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Settlement in University of Kansas Open Records Case Suggests Way Forward

Last October, FIRE wrote the University of Kansas (KU) expressing concern about the threat to academic freedom posed by an open records request filed with the university by a student group seeking a wide range of information related to the work of lecturer Art Hall.

To prevent the university from complying with the request—which focused in significant part on Hall’s relationship to Charles and David Koch, Koch Industries, and related foundations—Hall filed suit in state court in December. A judge quickly imposed a temporary restraining order preventing the university from fully satisfying the group’s request while the court determined which documents might be exempted under state law. (Some documents had already been released.)

Late last month, KU announced it had reached a settlement with Hall and the president of the student group to end the lawsuit. Sara Shepherd of the Lawrence Journal-World reported:

Instead of going to trial, the case of Kansas University School of Business teacher Art Hall v. KU is being settled out of court.

As part of the agreement — between three parties: KU, Hall and student Schuyler Kraus — KU released a limited number of the documents it had been withholding to Kraus, president of a student group that filed a Kansas Open Records Act Request last year and paid $1,800 for KU to fulfill it.

KU publicly shared those newly released documents with a news release announcing the settlement Thursday. They include a KU Endowment funding agreement for the creation of KU’s Center for Applied Economics, plus correspondence between Hall and representatives of the Charles G. Koch Charitable Foundation discussing the use of Center funds provided by the Foundation.

The limited release negotiated by the settlement appears to represent a common-sense compromise that balances the competing public interests of transparency and academic freedom. As I noted at length here on The Torch last fall, and again this spring, partisans on both sides of the ideological divide have demonstrated a troubling willingness in recent years to use open records laws to conduct politically motivated fishing expeditions against faculty, looking for “gotcha” material that can be exploited for political ends. If left unchecked, these kinds of requests have significant potential to chill academic inquiry, debate, and research, as courts have noted. They might also endanger proprietary research or present a competitive disadvantage, as a state court in Virginia observed last year:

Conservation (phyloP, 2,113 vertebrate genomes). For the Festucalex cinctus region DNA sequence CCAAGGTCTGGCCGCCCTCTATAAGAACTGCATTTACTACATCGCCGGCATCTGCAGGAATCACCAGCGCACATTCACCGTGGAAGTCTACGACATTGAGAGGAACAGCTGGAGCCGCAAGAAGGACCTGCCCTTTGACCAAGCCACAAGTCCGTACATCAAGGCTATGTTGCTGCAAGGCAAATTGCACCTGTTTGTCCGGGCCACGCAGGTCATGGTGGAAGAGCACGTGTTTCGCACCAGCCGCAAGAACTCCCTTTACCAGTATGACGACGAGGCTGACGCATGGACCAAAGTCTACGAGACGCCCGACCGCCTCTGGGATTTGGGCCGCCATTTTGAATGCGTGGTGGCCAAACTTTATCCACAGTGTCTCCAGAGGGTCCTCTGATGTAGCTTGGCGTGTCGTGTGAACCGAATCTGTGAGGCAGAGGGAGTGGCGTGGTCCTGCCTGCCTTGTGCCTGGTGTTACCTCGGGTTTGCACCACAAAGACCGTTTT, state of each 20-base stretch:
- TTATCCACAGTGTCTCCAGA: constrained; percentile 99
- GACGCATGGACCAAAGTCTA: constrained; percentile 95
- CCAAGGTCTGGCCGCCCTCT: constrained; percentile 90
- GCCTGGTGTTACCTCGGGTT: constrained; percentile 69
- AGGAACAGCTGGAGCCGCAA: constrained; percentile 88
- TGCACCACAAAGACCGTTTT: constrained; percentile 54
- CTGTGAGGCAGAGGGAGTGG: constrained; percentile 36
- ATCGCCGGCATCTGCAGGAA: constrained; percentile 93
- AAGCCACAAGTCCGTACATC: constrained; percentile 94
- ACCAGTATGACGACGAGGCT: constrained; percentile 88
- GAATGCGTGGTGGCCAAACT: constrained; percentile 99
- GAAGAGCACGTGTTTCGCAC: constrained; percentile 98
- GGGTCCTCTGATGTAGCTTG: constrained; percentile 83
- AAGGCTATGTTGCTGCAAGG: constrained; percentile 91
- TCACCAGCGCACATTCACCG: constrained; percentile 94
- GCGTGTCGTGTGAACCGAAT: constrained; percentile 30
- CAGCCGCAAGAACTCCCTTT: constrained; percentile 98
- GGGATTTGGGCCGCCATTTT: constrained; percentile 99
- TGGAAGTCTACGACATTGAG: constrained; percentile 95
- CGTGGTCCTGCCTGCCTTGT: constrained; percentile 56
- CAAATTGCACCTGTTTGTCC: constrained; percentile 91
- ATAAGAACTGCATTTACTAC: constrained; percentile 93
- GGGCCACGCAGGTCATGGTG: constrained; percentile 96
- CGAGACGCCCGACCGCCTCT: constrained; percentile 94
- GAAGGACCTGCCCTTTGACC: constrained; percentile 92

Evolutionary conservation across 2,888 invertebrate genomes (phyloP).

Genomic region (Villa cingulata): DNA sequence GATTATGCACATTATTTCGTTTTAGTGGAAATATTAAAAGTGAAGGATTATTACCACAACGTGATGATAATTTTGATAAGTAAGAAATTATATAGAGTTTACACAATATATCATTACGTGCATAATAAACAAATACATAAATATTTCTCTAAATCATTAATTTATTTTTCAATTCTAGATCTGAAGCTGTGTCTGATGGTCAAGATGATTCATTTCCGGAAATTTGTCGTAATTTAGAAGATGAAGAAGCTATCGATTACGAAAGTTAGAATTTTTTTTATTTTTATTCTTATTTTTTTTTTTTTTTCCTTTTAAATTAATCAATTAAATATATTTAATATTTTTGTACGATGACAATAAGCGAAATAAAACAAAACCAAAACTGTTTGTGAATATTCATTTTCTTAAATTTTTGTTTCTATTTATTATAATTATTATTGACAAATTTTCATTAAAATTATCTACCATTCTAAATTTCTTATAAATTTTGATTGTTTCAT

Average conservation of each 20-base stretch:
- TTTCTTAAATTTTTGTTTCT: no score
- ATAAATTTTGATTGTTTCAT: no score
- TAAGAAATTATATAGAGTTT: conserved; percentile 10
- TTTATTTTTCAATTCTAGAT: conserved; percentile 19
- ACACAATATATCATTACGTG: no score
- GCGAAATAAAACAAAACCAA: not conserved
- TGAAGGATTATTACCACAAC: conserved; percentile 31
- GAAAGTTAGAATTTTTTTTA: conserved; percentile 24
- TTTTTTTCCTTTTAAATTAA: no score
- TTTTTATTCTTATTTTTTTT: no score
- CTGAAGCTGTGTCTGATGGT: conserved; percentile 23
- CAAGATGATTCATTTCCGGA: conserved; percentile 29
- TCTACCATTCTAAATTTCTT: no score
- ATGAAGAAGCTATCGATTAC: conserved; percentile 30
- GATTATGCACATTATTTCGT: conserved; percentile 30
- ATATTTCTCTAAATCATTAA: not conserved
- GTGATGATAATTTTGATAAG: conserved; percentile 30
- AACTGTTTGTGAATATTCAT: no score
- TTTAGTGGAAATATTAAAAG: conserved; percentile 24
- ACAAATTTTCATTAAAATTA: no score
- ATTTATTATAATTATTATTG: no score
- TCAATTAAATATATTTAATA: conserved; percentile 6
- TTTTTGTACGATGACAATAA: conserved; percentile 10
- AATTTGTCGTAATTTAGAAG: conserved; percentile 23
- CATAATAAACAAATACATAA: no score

In the context of the higher education research exclusion, competitive disadvantage implicates not only financial injury, but also harm to university-wide research efforts, damage to faculty recruitment and retention, undermining of faculty expectations of privacy and confidentiality, and impairment of free thought and expression.

Courts, legislatures, and colleges could simultaneously protect academic freedom and promote transparency by drawing a line between records related to scholarship and other academic work and communications, broadly construed, and records strictly concerning the administration of grants or other funding for research, narrowly construed. By granting academic materials a very wide berth, scholars remain free to discuss and debate the wide world of ideas—even ideas that some or even many find politically objectionable, as academic freedom requires. And by allowing access to administrative documents concerning funding, taxpayers may monitor institutional decisions about receiving and spending money.